Unearthing a house's spiritual secrets

Archaeologists' discovery of a cache of objects in an Annapolis home conjures up clues to an ancient West African spiritual practice.

July 24, 2005|By Jamie Stiehm | Jamie Stiehm,SUN STAFF

Two small bundles of rusted nails and a pierced white disc might seem ordinary at first glance, but to archaeologist Mark P. Leone and his team of students from the University of Maryland, College Park, they represent a major discovery.

The items were part of an African-American hoodoo cache concealed in the hearth of a Georgian mansion in Annapolis that was unearthed this summer. And to Leone, the striking part is that they are not that old. They date from the early 20th century, a time when ancient folk practices like hoodoo were thought to have all but vanished.

"This corroborates the work we've done on the survival of West African spirit traditions into the early 20th century," Leone said.

The most telling find, he said, was a pierced white disc that had been manufactured to be part of an electrical insulator. The quarter-sized disc had been transformed into a symbol of the spirit realm, or "cosmogram."

"The [electrical disc] can't be a moment older than the manufactured parts," Leone said inside the Revolutionary War-era house, now empty and under renovation. He was given permission to investigate the historic house's secrets by the new owners, former New York police commissioner Howard Safir and his wife, Carol, as a service to city history.

Leone, an expert in the movement of African slaves to the United States, and their culture, had a hunch the house's secrets would be found intact in its well-preserved wooden and brick bones. The only thing that had disturbed the caches, which were used as medicinal remedies, was a sewer pipe. "One look would tell an archaeologist it's all here," Leone said as he walked to the basement kitchen hearth.

"Because spirits come and go through openings," he added, "you'll find such caches in a hearth, a doorway or the threshold of a stairway."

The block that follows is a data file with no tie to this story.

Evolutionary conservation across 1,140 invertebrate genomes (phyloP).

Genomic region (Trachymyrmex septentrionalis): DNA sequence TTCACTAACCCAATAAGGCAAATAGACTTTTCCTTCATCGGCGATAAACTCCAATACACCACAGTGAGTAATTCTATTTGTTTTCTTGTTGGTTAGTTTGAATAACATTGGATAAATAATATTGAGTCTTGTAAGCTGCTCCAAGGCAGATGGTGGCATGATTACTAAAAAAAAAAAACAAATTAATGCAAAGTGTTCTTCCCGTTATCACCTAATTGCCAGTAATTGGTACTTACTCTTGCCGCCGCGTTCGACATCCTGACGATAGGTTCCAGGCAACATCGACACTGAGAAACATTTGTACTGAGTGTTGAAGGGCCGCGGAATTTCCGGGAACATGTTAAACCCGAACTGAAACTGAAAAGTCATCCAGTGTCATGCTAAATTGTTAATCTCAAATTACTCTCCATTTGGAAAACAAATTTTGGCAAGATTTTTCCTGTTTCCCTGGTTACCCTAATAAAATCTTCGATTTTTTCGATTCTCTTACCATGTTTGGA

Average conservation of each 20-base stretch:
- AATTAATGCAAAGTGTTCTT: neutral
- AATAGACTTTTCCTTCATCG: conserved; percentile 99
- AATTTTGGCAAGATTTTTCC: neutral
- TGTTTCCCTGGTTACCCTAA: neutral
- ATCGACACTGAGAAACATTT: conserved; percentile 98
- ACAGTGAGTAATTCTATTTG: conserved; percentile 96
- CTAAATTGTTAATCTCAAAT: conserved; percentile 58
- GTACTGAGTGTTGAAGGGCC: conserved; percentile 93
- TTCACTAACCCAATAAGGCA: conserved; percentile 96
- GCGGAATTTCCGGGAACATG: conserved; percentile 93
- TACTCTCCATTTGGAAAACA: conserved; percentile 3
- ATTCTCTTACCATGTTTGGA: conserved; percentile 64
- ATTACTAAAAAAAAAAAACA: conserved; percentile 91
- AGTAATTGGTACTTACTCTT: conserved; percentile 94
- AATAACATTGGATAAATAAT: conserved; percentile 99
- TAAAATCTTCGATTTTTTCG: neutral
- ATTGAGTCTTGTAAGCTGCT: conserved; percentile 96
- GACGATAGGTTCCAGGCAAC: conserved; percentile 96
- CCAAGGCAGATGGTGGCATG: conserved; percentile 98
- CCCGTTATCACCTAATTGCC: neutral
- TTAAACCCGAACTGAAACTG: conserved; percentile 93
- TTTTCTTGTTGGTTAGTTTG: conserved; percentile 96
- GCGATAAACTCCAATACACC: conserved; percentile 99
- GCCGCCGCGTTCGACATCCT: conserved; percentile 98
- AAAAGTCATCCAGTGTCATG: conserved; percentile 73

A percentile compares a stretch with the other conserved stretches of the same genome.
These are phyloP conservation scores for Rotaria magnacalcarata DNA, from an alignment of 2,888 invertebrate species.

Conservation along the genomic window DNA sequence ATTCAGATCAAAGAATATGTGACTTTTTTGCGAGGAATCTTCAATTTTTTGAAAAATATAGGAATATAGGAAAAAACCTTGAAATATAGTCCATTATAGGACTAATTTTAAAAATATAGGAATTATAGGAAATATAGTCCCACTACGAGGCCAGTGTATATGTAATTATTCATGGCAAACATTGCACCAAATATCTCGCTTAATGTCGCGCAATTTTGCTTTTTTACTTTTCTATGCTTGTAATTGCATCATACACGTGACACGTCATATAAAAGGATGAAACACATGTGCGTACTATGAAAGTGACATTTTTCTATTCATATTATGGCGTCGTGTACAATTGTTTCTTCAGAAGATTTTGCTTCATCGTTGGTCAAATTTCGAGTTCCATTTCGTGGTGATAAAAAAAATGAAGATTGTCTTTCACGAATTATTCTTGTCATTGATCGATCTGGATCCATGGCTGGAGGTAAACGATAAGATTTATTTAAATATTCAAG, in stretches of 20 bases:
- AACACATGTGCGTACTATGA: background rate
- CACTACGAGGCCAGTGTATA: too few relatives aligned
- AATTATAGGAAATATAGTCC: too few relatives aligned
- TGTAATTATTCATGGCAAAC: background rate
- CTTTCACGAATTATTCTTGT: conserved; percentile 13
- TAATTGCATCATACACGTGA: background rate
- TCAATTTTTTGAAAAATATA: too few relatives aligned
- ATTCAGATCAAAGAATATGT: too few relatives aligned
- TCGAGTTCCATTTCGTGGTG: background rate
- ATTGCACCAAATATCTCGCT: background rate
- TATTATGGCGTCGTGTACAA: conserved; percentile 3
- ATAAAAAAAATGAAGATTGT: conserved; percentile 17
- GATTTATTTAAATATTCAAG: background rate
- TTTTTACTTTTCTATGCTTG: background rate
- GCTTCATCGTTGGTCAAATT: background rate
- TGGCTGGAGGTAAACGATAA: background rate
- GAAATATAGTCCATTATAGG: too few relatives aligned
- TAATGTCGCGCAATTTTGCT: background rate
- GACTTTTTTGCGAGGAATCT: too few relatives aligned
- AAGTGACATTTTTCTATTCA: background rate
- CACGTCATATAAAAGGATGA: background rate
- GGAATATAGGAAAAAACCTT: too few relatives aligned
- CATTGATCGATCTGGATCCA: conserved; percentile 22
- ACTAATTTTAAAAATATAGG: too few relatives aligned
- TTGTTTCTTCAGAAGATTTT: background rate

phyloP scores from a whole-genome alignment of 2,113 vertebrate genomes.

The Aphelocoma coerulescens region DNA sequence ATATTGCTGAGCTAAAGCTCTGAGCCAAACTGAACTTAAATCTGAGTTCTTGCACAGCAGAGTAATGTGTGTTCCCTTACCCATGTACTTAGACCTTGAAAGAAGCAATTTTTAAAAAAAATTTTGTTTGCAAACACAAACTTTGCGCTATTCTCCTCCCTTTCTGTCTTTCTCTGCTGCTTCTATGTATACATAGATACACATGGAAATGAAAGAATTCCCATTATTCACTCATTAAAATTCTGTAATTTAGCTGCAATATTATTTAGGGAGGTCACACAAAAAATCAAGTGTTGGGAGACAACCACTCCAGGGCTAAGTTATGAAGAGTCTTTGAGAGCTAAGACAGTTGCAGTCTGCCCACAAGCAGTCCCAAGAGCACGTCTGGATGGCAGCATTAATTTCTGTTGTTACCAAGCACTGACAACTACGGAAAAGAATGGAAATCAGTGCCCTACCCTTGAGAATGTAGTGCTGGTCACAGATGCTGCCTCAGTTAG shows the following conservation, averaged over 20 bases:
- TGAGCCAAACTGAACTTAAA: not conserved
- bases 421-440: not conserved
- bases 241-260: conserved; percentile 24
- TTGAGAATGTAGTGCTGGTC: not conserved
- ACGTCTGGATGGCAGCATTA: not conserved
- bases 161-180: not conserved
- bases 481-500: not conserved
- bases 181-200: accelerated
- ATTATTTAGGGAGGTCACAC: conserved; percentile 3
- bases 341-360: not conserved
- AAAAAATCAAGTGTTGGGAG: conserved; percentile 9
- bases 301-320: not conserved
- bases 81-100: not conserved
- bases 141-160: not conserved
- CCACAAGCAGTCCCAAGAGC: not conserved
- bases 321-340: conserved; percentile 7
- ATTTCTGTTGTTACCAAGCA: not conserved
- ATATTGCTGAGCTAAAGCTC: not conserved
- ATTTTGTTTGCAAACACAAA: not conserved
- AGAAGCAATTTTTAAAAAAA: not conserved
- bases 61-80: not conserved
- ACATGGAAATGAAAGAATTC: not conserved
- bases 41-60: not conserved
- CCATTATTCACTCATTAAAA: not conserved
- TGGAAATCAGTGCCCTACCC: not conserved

What remains to be discovered is who prepared the medicinal caches, which were intended to ease, cure or ward off sickness or pain and are known as "spiritual pharmacopoeias."

"It was likely a woman who put it down," Leone mused. "A woman gifted with the ability to manage spirits."

That woman likely labored in the large downstairs kitchen as a cook or some kind of domestic servant, Leone said. Though she was not a slave - the finding dates decades after the emancipation of blacks in the South - she was versed in ancient spirit traditions that slaves had brought from West Africa.

There were several things the kitchen conjurer knew by heart, probably by oral tale-telling, Leone said. First, spirits are considered the remains of the dead. Spirits wander through woods and water and will try to find a way back to their original home, Leone said. Finally, Leone said, spirits "can be directed. That's what these caches do."

In all likelihood, the hoodoo bundles were assembled and hidden without the knowledge of the house's white owners.

Alexandra C. Jones, 27, a native of Washington, will try to identify the kitchen conjurer from the shadows of history. For her doctoral dissertation at the University of California at Berkeley, she will spend hours analyzing the artifacts and town records in Leone's lab.

Leone described Jones as an "inheritor of scientific exploration" because she is exploring the past.

The rusty nails and white pierced disc are proof of the human spirit's endurance, Jones said.

"It's about preserving who you are," she said, "and having power over your own self."

Leone, who has studied African-American culture and archaeology in Annapolis for more than a dozen years, said he works with both city and Historic Annapolis Foundation officials. He has made Annapolis the focus of his summer work. During the school year, he teaches undergraduate and graduate courses.

Over the years, he has developed a healthy respect for - and even belief in - the power of hoodoo and other West African spirit traditions.

"The important thing is that hoodoo works for those that practice its remedies," Leone said.

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